Tweets, re-tweets, and other ways to think out loud. You’ve got all your great thoughts—now it’s time to share them. One of the most exciting occurrences in an academic community is getting together with others and hashing it out. Whether it’s Beowulf’s motivation, quantum cryptography, or where to get the best pizza in Boston, members of the BU community will eagerly discuss any subject. Any time. Any forum. Any topic. Keep reading...
Your assignment: Summarize the world’s eight major religions. In 140 characters or less.
Religion Professor Stephen Prothero did just that on his Twitter account last year. (Visit @sprothero. It’s pretty great.) It was just one of the countless innovative and vital ways that the BU community finds to talk, share, communicate, interact, and exchange our many, many thoughts.
Twitter isn’t just the purview of religion professors. Students on Alternative Spring Break reported their exploits from around the country to the BU community. Tweets ranged from the funny (“We’ve named our van Mumtaz Marie. The story is too long to explain.”) to the touching (“Building a wheelchair ramp for a 5yr old today...then wheelchair basketball tonight! So very excited...Love it!”).
Another place to share ideas is the new BUniverse, a website for the BU community to upload their multimedia views of the world. With a fascinating range of contributions from alumni, professors, students, and staff, BUniverse captures the BU zeitgeist in a whole new way.
Face to face works, too
The old-fashioned analog way of sharing ideas continues to be popular as well. Logging more than 20,000 visitors this year, the Howard Thurman Center continues to be a haven to learn about other people, other beliefs, other music, and otherness of all kinds. The popular new Coffee & Conversation series gives students a chance for some civil conversation—with insightful poking and prodding courtesy of Dean of Students Kenn Elmore.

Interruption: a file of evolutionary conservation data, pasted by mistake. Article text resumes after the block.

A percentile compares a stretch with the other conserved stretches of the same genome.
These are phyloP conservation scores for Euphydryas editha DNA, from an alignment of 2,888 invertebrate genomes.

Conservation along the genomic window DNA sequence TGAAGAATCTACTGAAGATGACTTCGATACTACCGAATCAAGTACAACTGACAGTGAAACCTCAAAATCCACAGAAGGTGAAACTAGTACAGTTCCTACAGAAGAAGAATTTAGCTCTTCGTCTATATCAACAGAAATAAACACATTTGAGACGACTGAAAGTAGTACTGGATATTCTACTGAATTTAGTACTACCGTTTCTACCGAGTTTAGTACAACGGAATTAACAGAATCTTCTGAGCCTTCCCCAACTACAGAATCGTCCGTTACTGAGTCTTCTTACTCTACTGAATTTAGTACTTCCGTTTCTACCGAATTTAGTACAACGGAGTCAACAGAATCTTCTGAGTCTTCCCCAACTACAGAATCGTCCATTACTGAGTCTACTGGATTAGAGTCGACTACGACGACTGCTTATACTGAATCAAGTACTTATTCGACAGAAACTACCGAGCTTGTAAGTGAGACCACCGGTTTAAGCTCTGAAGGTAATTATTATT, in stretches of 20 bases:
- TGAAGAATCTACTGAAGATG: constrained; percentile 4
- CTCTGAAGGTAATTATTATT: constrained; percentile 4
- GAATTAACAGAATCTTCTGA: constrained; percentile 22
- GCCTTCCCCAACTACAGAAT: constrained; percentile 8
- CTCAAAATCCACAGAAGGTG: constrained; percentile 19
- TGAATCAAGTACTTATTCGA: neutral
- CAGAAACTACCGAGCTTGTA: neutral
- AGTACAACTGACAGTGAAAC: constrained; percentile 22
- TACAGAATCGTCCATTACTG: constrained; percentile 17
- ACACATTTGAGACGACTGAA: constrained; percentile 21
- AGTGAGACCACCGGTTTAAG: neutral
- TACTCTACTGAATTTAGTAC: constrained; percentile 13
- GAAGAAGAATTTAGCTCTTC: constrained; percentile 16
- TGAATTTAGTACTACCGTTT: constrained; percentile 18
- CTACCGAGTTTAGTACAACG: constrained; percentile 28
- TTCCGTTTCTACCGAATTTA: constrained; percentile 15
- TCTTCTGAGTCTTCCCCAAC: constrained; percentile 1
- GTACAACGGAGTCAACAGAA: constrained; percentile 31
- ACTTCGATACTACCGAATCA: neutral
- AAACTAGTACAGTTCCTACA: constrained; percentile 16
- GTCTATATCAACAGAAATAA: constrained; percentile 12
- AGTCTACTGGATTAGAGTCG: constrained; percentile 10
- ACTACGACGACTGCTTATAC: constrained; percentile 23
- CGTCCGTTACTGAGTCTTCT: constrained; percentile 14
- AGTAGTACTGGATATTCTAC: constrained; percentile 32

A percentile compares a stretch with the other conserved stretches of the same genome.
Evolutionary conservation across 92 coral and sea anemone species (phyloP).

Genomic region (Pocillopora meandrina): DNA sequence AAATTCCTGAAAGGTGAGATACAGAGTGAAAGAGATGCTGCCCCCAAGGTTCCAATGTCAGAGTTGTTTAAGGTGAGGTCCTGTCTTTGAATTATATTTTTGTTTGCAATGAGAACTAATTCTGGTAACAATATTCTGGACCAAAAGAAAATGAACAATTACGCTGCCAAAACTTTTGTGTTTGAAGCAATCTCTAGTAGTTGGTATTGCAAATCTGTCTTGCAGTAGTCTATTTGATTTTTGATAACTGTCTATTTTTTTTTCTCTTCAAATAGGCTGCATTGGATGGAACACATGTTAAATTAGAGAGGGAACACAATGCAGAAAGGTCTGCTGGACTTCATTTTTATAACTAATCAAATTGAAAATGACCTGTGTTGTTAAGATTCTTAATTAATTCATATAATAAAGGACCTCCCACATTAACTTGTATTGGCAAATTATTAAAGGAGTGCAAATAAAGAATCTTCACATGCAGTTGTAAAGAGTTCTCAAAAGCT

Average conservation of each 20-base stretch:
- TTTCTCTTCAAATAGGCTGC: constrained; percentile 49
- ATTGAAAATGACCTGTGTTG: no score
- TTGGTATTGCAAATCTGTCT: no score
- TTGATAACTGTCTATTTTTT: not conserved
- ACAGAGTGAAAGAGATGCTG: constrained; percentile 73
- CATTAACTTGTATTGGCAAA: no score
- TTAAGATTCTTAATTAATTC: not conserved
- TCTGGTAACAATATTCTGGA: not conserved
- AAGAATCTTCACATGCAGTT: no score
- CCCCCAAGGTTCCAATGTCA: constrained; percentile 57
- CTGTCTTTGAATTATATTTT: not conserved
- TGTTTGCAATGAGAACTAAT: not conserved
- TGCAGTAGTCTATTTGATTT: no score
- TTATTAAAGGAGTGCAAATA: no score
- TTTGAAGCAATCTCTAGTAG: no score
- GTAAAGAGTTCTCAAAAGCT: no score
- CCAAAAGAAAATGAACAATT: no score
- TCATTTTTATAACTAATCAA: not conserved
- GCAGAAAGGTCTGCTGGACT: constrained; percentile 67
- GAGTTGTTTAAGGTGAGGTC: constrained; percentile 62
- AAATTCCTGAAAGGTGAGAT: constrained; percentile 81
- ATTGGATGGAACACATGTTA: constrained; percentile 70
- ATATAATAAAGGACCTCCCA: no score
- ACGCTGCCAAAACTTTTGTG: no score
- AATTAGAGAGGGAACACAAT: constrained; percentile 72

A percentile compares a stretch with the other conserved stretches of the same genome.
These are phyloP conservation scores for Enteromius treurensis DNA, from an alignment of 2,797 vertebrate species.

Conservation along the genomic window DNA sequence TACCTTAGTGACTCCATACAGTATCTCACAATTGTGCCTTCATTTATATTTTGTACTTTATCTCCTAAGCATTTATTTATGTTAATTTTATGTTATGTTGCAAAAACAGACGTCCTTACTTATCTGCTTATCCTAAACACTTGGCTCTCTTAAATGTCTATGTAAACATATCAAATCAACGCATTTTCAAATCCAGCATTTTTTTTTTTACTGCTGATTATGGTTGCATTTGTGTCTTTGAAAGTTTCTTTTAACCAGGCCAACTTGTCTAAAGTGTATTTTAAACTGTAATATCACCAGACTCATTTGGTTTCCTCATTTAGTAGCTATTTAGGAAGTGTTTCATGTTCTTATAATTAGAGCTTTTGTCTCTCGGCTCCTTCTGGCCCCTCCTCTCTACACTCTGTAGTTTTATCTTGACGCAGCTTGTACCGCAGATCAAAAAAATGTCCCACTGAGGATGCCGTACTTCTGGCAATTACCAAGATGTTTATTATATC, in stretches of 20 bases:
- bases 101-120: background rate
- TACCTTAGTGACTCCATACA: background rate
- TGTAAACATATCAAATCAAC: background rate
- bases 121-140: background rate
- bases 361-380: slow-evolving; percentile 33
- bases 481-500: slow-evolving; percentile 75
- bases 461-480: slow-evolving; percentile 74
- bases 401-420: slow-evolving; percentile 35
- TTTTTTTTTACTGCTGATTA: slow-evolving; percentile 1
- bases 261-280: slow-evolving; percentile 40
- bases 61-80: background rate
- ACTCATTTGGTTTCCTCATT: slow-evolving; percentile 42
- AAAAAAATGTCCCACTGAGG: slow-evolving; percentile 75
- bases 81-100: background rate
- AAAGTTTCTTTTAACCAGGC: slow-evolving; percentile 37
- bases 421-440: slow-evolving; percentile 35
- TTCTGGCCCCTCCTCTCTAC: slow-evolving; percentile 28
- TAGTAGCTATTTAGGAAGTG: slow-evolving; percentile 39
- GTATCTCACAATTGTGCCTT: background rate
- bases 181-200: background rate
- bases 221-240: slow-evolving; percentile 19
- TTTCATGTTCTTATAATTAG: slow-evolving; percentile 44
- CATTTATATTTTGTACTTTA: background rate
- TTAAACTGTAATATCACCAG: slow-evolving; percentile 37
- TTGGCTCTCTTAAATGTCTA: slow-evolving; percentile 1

If you yearn to think in a new language, the College of Arts & Sciences has begun offering free, informal introductory classes in five languages: Turkish, Arabic, Wolof, Chinese, and Hausa. And in fall 2010 three more languages were added: Dari/Tajik, IsiXhosa, and Russian. Why those languages? The money to pay for the Globally Speaking program comes via a $500,000 grant from the U.S. Department of Defense and is aimed at strengthening ROTC students’ knowledge of languages deemed important to national security. Although targeted to ROTC students, the courses are open to everyone.
There’s even a new way to share issues privately and confidentially. Acting on a report by the Faculty Council on Diversity & Inclusion, BU established an ombuds office to help faculty, staff, and students bring forward matters related to life, work, or study at the University.
Making their opinions known
It’s easy to peg students as interested only in mundane issues as they share ideas: they’re flopped on the floors of dorm hallways, empty pizza boxes at their feet, joking about how slow the T runs. And while not even BU is averse to a good late-night gabfest, the reality is BU students are passionately involved in the important issues of the University.
In 2010, students worked alongside faculty and administrators in shaping policies that affected their lives inside and outside the classroom, including:
- Environmental sustainability
- Information technology and support
- Admissions practices
- Selection of new deans
- Rules governing alcohol, housing, and other quality of-life issues on campus
- Allocation of money to student organizations, clubs, and services
And that’s just to name a few. The healthy exchange of ideas—and the idea that the faculty and administration are here for our students—is alive and well at BU.